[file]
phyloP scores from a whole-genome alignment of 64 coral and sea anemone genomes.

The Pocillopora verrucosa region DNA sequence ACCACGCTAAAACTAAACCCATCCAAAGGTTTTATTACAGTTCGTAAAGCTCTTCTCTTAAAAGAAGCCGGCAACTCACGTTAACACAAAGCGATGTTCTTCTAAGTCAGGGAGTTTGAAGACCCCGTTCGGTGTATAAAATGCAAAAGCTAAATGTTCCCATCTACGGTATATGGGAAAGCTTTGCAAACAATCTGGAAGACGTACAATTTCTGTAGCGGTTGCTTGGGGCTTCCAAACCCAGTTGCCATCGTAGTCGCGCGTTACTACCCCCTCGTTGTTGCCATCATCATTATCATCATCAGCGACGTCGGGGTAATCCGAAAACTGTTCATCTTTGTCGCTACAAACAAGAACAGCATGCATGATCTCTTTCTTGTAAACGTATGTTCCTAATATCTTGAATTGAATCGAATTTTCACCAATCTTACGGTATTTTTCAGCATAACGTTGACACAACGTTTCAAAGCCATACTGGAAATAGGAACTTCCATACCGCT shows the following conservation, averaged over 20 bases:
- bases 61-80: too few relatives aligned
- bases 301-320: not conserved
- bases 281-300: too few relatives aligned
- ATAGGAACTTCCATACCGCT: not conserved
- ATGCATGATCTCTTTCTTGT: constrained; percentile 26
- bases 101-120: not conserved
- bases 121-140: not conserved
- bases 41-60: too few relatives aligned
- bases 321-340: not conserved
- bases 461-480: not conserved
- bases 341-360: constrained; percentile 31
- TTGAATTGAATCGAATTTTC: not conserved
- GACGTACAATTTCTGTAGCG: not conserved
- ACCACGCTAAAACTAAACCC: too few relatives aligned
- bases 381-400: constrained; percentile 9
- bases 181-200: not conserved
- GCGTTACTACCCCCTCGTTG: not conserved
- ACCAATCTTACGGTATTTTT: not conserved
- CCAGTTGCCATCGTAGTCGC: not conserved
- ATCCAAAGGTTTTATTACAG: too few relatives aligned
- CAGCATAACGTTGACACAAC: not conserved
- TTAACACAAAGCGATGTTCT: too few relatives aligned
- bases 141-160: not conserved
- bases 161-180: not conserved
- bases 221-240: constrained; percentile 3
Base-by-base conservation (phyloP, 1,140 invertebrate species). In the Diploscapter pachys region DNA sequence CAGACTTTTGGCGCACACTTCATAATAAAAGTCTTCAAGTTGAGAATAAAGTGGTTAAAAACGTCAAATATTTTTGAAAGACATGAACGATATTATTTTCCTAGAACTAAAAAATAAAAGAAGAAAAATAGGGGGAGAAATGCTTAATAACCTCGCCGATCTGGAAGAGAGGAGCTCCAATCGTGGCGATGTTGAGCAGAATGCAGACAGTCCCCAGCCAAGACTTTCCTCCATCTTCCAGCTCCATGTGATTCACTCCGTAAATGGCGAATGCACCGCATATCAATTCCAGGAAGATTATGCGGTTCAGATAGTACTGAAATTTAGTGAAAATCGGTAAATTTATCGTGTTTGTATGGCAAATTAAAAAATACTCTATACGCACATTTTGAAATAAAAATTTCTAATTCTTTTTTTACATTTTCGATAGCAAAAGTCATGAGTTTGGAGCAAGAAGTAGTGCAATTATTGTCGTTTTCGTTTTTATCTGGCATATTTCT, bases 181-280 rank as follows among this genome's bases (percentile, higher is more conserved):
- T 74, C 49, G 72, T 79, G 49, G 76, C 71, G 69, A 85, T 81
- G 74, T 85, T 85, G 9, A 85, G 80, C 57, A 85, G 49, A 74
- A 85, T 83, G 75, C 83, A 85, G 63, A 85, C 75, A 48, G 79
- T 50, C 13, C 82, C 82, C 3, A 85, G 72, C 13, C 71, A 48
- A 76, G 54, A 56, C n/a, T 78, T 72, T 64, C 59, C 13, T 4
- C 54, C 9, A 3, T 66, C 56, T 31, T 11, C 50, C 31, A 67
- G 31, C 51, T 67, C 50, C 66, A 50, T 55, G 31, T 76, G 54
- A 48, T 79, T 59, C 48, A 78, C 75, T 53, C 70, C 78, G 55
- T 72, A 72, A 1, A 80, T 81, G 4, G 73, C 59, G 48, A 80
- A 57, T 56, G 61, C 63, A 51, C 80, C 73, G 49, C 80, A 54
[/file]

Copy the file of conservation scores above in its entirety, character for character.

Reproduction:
phyloP scores from a whole-genome alignment of 64 coral and sea anemone genomes.

The Pocillopora verrucosa region DNA sequence ACCACGCTAAAACTAAACCCATCCAAAGGTTTTATTACAGTTCGTAAAGCTCTTCTCTTAAAAGAAGCCGGCAACTCACGTTAACACAAAGCGATGTTCTTCTAAGTCAGGGAGTTTGAAGACCCCGTTCGGTGTATAAAATGCAAAAGCTAAATGTTCCCATCTACGGTATATGGGAAAGCTTTGCAAACAATCTGGAAGACGTACAATTTCTGTAGCGGTTGCTTGGGGCTTCCAAACCCAGTTGCCATCGTAGTCGCGCGTTACTACCCCCTCGTTGTTGCCATCATCATTATCATCATCAGCGACGTCGGGGTAATCCGAAAACTGTTCATCTTTGTCGCTACAAACAAGAACAGCATGCATGATCTCTTTCTTGTAAACGTATGTTCCTAATATCTTGAATTGAATCGAATTTTCACCAATCTTACGGTATTTTTCAGCATAACGTTGACACAACGTTTCAAAGCCATACTGGAAATAGGAACTTCCATACCGCT shows the following conservation, averaged over 20 bases:
- bases 61-80: too few relatives aligned
- bases 301-320: not conserved
- bases 281-300: too few relatives aligned
- ATAGGAACTTCCATACCGCT: not conserved
- ATGCATGATCTCTTTCTTGT: constrained; percentile 26
- bases 101-120: not conserved
- bases 121-140: not conserved
- bases 41-60: too few relatives aligned
- bases 321-340: not conserved
- bases 461-480: not conserved
- bases 341-360: constrained; percentile 31
- TTGAATTGAATCGAATTTTC: not conserved
- GACGTACAATTTCTGTAGCG: not conserved
- ACCACGCTAAAACTAAACCC: too few relatives aligned
- bases 381-400: constrained; percentile 9
- bases 181-200: not conserved
- GCGTTACTACCCCCTCGTTG: not conserved
- ACCAATCTTACGGTATTTTT: not conserved
- CCAGTTGCCATCGTAGTCGC: not conserved
- ATCCAAAGGTTTTATTACAG: too few relatives aligned
- CAGCATAACGTTGACACAAC: not conserved
- TTAACACAAAGCGATGTTCT: too few relatives aligned
- bases 141-160: not conserved
- bases 161-180: not conserved
- bases 221-240: constrained; percentile 3
Base-by-base conservation (phyloP, 1,140 invertebrate species). In the Diploscapter pachys region DNA sequence CAGACTTTTGGCGCACACTTCATAATAAAAGTCTTCAAGTTGAGAATAAAGTGGTTAAAAACGTCAAATATTTTTGAAAGACATGAACGATATTATTTTCCTAGAACTAAAAAATAAAAGAAGAAAAATAGGGGGAGAAATGCTTAATAACCTCGCCGATCTGGAAGAGAGGAGCTCCAATCGTGGCGATGTTGAGCAGAATGCAGACAGTCCCCAGCCAAGACTTTCCTCCATCTTCCAGCTCCATGTGATTCACTCCGTAAATGGCGAATGCACCGCATATCAATTCCAGGAAGATTATGCGGTTCAGATAGTACTGAAATTTAGTGAAAATCGGTAAATTTATCGTGTTTGTATGGCAAATTAAAAAATACTCTATACGCACATTTTGAAATAAAAATTTCTAATTCTTTTTTTACATTTTCGATAGCAAAAGTCATGAGTTTGGAGCAAGAAGTAGTGCAATTATTGTCGTTTTCGTTTTTATCTGGCATATTTCT, bases 181-280 rank as follows among this genome's bases (percentile, higher is more conserved):
- T 74, C 49, G 72, T 79, G 49, G 76, C 71, G 69, A 85, T 81
- G 74, T 85, T 85, G 9, A 85, G 80, C 57, A 85, G 49, A 74
- A 85, T 83, G 75, C 83, A 85, G 63, A 85, C 75, A 48, G 79
- T 50, C 13, C 82, C 82, C 3, A 85, G 72, C 13, C 71, A 48
- A 76, G 54, A 56, C n/a, T 78, T 72, T 64, C 59, C 13, T 4
- C 54, C 9, A 3, T 66, C 56, T 31, T 11, C 50, C 31, A 67
- G 31, C 51, T 67, C 50, C 66, A 50, T 55, G 31, T 76, G 54
- A 48, T 79, T 59, C 48, A 78, C 75, T 53, C 70, C 78, G 55
- T 72, A 72, A 1, A 80, T 81, G 4, G 73, C 59, G 48, A 80
- A 57, T 56, G 61, C 63, A 51, C 80, C 73, G 49, C 80, A 54